SoloSuit makes it easy to respond to a debt collection lawsuit.

How it works: SoloSuit is a step-by-step web-app that asks you all the necessary questions to complete your answer. Upon completion, you can either print the completed forms and mail in the hard copies to the courts or you can pay SoloSuit to file it for you and to have an attorney review the document.

Respond with SoloSuit

"First time getting sued by a debt collector and I was searching all over YouTube and ran across SoloSuit, so I decided to buy their services with their attorney reviewed documentation which cost extra but it was well worth it! SoloSuit sent the documentation to the parties and to the court which saved me time from having to go to court and in a few weeks the case got dismissed!" – James

Get Started

>>Read the FastCompany article: Debt Lawsuits Are Complicated: This Website Makes Them Simpler To Navigate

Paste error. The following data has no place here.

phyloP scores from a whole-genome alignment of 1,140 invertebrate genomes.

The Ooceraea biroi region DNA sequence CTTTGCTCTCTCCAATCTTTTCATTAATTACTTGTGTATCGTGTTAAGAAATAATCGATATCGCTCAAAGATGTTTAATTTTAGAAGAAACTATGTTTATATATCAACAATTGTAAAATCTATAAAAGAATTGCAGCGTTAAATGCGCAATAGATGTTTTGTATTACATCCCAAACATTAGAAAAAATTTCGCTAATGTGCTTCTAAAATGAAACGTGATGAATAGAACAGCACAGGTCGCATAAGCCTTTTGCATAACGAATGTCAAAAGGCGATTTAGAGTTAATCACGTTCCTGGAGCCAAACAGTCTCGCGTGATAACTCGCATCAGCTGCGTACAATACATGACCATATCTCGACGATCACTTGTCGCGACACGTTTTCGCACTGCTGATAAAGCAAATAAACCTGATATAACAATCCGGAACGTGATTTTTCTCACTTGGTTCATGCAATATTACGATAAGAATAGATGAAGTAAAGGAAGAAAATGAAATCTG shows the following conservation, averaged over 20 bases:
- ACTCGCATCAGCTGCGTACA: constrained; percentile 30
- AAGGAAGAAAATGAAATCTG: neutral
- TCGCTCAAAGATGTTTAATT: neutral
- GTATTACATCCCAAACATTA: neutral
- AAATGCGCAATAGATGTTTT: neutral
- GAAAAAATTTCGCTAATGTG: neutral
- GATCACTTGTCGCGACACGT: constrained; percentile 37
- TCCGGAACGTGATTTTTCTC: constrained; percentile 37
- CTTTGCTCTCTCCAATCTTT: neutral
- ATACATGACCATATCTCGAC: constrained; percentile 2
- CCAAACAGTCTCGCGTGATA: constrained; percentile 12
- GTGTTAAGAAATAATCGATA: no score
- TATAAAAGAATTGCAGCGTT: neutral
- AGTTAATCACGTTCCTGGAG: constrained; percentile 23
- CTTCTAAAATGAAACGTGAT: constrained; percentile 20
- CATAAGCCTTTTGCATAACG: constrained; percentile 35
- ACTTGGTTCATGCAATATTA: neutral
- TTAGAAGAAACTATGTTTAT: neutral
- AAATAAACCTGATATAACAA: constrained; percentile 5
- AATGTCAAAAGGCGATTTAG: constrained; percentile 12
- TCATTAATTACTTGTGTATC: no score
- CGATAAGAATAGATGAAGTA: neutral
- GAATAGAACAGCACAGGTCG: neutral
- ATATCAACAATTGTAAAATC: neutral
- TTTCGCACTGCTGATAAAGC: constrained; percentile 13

>>Read the NPR story on SoloSuit: A Student Solution To Give Utah Debtors A Fighting Chance

How to Answer a Summons for Debt Collection Guides for Other States

Here's a list of guides for other states.

All 50 states.

Guides on How to Beat Every Debt Collector

Being sued by a different debt collector? We're making guides on how to beat each one.

Win Against Credit Card Companies

Is your credit card company suing you? Learn how you can beat each one.

Going to Court for Credit Card Debt — Key Tips

How to Negotiate Credit Card Debts

How to Settle a Credit Card Debt Lawsuit — Ultimate Guide

Get Answers to These FAQs